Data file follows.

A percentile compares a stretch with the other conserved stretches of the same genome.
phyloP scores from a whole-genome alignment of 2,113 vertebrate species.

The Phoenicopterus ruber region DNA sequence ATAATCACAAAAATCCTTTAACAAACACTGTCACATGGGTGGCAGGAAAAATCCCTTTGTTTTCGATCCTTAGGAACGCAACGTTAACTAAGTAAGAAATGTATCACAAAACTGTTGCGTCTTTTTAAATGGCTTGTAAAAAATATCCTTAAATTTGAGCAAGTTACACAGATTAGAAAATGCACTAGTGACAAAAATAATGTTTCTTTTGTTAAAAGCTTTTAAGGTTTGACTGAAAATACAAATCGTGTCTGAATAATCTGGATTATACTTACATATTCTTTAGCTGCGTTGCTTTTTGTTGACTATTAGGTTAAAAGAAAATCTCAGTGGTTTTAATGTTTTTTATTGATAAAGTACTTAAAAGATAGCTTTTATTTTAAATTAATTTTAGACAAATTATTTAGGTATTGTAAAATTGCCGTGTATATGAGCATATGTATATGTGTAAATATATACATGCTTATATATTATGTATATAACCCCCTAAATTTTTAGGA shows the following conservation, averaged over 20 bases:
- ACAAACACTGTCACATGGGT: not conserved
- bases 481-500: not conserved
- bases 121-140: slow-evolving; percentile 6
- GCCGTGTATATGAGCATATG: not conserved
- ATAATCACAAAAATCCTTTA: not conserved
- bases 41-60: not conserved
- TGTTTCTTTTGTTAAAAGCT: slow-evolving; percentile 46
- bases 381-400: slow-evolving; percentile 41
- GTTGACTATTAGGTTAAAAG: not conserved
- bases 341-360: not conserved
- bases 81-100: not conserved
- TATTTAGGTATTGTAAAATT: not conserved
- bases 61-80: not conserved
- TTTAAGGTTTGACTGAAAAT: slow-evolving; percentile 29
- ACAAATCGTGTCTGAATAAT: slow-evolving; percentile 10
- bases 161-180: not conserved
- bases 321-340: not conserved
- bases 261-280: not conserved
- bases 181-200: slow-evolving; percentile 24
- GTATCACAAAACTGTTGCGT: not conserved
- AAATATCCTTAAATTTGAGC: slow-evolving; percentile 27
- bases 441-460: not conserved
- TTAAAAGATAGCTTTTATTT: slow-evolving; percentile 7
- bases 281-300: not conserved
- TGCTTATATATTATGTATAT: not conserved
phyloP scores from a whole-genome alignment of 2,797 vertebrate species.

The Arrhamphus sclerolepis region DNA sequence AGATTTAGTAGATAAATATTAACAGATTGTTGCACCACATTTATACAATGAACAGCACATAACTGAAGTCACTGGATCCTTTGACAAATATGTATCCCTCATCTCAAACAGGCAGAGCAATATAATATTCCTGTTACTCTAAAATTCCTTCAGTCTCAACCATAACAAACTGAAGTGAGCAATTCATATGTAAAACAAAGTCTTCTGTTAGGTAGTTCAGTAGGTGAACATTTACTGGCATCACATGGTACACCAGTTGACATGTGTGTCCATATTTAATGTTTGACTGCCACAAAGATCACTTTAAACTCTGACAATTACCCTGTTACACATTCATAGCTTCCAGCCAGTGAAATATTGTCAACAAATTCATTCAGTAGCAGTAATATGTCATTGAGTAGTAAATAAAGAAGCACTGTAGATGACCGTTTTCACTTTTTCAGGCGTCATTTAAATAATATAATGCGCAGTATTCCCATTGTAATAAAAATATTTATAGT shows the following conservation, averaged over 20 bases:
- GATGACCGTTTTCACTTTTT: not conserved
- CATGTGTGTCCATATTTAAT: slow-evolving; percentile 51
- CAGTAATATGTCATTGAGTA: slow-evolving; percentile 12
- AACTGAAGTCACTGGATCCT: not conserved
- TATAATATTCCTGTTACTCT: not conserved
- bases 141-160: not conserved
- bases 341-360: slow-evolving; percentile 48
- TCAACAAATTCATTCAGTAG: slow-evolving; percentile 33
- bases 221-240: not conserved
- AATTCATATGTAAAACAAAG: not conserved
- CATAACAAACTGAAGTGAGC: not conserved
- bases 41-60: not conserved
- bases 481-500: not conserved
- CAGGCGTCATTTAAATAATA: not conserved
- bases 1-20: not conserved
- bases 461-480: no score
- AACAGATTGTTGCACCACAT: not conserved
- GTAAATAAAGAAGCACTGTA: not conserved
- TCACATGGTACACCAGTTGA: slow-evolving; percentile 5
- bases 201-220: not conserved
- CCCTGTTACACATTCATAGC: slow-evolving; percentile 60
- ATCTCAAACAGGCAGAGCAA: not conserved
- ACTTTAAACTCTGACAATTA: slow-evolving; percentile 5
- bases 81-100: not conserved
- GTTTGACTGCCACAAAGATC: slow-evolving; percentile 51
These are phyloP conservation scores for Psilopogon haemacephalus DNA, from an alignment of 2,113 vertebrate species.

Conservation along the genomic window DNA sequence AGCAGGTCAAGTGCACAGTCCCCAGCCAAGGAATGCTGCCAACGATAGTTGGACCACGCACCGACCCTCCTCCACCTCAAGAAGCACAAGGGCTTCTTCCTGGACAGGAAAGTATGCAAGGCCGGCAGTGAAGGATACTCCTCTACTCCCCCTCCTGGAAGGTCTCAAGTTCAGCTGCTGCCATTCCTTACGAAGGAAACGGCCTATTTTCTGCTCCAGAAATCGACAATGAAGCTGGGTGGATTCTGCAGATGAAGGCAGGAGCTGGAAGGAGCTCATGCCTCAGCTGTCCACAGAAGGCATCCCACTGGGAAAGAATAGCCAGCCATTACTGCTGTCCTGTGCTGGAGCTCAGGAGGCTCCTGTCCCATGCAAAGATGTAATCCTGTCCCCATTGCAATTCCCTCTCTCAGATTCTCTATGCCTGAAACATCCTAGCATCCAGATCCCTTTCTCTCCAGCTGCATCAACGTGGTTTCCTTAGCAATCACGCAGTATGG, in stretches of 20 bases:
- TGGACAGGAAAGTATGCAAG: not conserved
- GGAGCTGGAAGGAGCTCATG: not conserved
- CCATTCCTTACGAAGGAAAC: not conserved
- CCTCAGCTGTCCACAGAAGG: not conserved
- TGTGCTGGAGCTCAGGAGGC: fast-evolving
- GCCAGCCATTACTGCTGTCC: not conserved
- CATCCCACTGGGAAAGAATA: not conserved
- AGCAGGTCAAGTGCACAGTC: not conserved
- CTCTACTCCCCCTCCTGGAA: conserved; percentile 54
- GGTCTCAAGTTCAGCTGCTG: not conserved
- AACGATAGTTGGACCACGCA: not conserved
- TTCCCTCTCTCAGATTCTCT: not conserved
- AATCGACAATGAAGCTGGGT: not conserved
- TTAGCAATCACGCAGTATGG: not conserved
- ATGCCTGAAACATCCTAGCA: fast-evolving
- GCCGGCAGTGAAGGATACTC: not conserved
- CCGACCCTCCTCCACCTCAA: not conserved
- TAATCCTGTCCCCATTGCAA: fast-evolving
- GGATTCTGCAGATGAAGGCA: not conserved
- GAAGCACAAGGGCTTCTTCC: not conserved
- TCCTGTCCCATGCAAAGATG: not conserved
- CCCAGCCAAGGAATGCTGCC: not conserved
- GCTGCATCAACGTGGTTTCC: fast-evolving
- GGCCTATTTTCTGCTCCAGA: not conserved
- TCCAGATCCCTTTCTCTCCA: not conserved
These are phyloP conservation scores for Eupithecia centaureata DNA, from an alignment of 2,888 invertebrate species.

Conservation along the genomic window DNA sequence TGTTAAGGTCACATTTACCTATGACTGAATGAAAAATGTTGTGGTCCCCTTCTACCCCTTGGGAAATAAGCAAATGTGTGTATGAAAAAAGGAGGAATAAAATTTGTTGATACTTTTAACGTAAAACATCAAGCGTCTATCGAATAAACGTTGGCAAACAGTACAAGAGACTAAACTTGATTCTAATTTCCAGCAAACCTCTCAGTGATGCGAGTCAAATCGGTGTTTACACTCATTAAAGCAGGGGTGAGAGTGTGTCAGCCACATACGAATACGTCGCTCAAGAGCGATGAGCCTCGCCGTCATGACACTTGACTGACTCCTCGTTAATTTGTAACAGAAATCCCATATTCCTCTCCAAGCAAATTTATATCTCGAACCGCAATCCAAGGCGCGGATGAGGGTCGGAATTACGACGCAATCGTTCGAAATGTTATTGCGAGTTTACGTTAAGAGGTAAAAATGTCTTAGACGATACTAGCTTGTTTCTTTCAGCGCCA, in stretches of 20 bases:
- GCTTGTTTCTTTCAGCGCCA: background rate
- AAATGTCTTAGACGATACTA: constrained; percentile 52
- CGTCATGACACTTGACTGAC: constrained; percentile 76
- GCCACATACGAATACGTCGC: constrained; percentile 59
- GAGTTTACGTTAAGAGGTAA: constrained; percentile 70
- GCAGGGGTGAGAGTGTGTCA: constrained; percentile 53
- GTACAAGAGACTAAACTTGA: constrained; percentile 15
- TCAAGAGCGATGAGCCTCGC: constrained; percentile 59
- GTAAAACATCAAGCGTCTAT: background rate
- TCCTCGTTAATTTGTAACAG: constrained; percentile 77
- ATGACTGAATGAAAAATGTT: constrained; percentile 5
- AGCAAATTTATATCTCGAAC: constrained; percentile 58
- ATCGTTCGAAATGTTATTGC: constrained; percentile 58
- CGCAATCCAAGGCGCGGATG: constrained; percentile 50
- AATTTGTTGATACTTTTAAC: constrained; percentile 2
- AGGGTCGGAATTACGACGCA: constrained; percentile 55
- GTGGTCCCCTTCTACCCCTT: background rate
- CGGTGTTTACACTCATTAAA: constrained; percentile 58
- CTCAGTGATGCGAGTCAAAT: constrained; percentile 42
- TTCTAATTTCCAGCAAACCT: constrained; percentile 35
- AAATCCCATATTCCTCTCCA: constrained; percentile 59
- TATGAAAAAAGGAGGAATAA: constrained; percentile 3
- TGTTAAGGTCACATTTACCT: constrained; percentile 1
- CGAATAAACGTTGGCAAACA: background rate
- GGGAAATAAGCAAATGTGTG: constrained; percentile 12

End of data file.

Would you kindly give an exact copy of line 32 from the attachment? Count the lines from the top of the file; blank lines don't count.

- CATGTGTGTCCATATTTAAT: slow-evolving; percentile 51